The news of late has been rather depressing, and definitely not in line with the holiday spirit we would prefer to be filled with at this time of year. With multiple senseless tragedies in the national news, we are all touched by events that are difficult to understand. It is impossible for me to comprehend what the loved ones of the victims are experiencing, so I try to take comfort in the fact that such tragedies also bring out the best in the many good people in the world, as they respond and support those affected.

The zoo experienced a loss of its own this week, and while it pales in comparison to the scale and senselessness of national events, it is significant and saddening on a more personal level to those of us at the zoo. After many months of treating our mountain lion "Sherman" for medical issues, staff had to make the very difficult decision Tuesday to euthanize him when it became apparent that we had tried everything we could conceivably think of to treat him, without success. Often with animals, you aren't always sure what's at the root of the symptoms you are treating because they not only can't tell you what is wrong, they naturally try to hide symptoms. In the wild, this strategy helps them avoid attracting attention to themselves and becoming prey.

In Sherman's case, the post mortem examination revealed a missing or defective heart valve, lung congestion related to the heart issue, and problems with his gall bladder. Finally knowing what actually was wrong helps to make our difficult decision slightly easier to bear, but suffice it to say that it was a sad time for zoo staff this week.

Sherman came to us as a kitten after being confiscated from an illegal home situation. He was hand-raised by humans from an early age, and probably didn't have an opportunity to socialize with his mother. This made him unusual in that he appeared to interact (through fences of course) with visitors and staff more than a parent-raised animal. This endeared him to many visitors as they felt a more personal connection. He was a great ambassador for the fundraising campaign for Cat Canyon, and we all wish his health had allowed him to experience the new exhibit we worked so hard to make possible for our cats.

Like any loss we experience, whether it's a parent, family member, friend, or even a pet, we must each grieve in our own personal way, and take comfort in good memories, which we hope eventually will take the place of the sadness. It sometimes helps to look to the future, to take stock of what is good in our lives, and to appreciate the time we had with our lost loved ones.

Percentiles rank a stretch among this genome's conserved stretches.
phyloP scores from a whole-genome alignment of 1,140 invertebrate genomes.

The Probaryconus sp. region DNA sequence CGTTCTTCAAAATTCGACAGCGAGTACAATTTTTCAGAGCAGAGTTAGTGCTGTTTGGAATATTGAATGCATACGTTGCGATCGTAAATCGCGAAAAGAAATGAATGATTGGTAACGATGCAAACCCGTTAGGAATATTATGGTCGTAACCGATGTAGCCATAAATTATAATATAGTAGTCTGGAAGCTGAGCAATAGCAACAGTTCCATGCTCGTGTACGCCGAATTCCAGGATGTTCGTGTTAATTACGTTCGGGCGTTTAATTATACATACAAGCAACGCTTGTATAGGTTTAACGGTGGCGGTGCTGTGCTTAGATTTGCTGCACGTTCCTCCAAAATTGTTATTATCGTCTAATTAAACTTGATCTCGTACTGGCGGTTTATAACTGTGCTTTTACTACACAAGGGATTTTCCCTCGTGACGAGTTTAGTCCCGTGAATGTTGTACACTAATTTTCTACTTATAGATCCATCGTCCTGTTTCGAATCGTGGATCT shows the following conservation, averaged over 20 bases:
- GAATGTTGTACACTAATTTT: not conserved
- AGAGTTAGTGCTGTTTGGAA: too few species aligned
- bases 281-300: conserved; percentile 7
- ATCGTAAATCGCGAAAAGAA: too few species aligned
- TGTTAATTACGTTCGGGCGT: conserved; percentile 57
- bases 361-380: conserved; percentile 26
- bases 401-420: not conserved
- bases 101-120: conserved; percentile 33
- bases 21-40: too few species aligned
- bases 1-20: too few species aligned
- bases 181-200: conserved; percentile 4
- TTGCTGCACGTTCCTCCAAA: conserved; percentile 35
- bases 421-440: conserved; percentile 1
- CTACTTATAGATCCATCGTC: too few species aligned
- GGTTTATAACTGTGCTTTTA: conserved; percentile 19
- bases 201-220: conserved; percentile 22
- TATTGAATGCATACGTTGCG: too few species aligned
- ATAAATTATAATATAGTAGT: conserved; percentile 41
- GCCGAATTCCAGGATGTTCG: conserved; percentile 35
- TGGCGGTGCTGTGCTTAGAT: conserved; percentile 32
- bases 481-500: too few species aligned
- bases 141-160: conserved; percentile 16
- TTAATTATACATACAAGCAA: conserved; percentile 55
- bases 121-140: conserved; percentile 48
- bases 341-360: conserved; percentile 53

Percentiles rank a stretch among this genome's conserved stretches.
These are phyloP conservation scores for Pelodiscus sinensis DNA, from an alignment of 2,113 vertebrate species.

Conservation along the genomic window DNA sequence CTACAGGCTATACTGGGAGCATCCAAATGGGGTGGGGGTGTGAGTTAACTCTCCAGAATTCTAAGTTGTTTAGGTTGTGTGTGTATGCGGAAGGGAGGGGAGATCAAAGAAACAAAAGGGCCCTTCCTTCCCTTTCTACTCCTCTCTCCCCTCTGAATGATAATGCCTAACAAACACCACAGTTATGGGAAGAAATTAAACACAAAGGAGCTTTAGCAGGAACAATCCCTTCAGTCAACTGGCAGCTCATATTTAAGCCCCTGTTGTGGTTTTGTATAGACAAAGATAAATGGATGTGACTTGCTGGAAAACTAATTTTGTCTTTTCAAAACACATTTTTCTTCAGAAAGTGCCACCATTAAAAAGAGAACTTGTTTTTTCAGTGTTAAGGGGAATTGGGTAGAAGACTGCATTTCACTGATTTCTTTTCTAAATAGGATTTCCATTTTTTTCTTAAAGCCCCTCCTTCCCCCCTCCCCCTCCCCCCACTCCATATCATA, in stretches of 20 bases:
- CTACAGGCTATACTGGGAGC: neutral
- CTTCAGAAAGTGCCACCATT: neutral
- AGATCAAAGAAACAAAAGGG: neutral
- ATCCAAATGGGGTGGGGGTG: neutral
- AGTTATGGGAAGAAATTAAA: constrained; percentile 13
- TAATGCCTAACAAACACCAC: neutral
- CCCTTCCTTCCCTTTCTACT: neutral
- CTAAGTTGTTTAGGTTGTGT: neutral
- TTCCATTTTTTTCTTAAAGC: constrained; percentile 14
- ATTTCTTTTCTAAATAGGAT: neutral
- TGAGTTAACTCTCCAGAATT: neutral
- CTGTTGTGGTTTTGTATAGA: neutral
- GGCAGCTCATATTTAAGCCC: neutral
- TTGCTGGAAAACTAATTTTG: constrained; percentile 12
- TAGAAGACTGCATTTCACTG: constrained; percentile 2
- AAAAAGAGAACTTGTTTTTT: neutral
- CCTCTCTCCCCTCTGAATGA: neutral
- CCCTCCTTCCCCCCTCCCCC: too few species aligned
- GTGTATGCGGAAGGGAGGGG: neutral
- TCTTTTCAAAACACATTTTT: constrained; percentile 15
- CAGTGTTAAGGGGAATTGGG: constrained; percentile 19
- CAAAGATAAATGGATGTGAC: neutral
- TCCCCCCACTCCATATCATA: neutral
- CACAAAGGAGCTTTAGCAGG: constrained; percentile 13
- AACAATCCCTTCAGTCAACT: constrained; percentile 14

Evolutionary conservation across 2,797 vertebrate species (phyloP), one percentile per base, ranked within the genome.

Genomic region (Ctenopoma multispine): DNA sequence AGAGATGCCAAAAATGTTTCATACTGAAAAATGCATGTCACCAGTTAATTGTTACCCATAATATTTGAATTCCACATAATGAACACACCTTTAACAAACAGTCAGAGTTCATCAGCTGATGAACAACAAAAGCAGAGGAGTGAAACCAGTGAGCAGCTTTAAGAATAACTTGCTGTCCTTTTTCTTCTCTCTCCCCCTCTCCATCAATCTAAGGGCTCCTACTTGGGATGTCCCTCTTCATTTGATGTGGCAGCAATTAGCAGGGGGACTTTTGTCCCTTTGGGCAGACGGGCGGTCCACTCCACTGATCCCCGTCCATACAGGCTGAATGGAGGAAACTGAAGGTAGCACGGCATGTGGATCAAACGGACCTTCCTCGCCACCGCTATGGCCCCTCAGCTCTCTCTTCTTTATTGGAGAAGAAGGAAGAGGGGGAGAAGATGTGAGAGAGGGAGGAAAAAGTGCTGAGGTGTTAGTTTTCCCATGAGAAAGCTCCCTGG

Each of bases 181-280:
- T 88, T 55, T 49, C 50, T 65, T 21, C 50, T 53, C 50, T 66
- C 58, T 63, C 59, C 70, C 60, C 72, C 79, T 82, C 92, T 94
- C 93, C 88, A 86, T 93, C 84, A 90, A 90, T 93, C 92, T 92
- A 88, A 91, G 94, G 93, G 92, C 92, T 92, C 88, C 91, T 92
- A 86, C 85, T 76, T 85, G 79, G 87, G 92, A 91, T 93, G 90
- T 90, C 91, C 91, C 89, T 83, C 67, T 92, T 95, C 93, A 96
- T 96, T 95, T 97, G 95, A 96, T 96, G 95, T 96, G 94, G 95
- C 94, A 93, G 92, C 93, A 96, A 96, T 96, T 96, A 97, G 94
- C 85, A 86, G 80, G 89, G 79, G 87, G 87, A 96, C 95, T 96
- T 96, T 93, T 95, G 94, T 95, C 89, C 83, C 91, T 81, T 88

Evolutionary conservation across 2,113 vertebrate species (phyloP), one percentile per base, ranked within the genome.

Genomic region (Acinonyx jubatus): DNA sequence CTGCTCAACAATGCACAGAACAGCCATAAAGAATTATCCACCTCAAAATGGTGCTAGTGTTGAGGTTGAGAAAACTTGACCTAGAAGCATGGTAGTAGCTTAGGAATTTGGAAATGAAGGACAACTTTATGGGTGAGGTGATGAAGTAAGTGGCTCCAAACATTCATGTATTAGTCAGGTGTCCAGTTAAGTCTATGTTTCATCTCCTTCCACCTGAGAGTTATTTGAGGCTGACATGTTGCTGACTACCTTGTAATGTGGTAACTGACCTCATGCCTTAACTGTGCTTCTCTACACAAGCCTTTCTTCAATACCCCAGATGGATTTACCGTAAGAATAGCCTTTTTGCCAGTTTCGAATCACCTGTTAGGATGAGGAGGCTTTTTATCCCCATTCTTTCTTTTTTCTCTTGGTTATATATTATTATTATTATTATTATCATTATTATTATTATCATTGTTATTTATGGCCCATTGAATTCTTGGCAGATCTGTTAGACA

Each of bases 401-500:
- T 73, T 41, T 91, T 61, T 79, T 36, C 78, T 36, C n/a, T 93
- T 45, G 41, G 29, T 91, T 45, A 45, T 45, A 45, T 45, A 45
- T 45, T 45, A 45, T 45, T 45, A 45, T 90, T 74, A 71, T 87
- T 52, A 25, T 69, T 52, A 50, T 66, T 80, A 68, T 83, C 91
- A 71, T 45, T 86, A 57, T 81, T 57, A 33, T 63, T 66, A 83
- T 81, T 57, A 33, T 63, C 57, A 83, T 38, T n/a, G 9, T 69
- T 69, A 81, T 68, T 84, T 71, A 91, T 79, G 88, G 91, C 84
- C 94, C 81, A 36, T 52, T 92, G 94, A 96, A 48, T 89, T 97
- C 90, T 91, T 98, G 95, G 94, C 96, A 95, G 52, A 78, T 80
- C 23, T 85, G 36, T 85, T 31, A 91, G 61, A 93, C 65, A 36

Here at the zoo, we know that the animals in our collection will not be with us forever. As such we appreciate the time we do have with them, enjoying all of their personal little idiosyncrasies that endear them to us. Whether it's a lemur who loves her belly and underarms scratched, giraffes who eagerly await the next browse delivery, the goeldi's monkey baby stealing grapes from her dad, or the Sloth bears noisily slurping peanut butter from a spoon, each animal is special in its own way, and the keepers and other zoo staff are highly dedicated to providing them with the best possible care.

Our animal keepers are very in tune with the animals they care for, and know their likes and dislikes, favorite foods, toys, scents, sleeping spots, hiding places, and more. The bond created is strong, just as it is with a favorite pet in your home. When it is time for our animal friends to go, they leave indelible marks on our heart. We will miss Sherman, but know that during his time here at the zoo, he touched the hearts and minds of many people and helped them to appreciate wildlife and wild spaces that much more.

I hope that your holiday is filled with family, friends, plentiful food, and happy memories. Appreciate what you have, and be sure to tell those you care about how you feel. All of us at the zoo greatly appreciate the wonderful community that we have, and the many forms of support we experience year round, helping us to do a better job for you and our animals. Hopefully we bring some joy and happiness to your daily life, while sharing the beautiful creatures with whom we share the Earth. Come see us soon to relax, clear your mind, burn off some stress (or holiday sweets), and get back in touch with nature. Happy Holidays from Lee Richardson Zoo!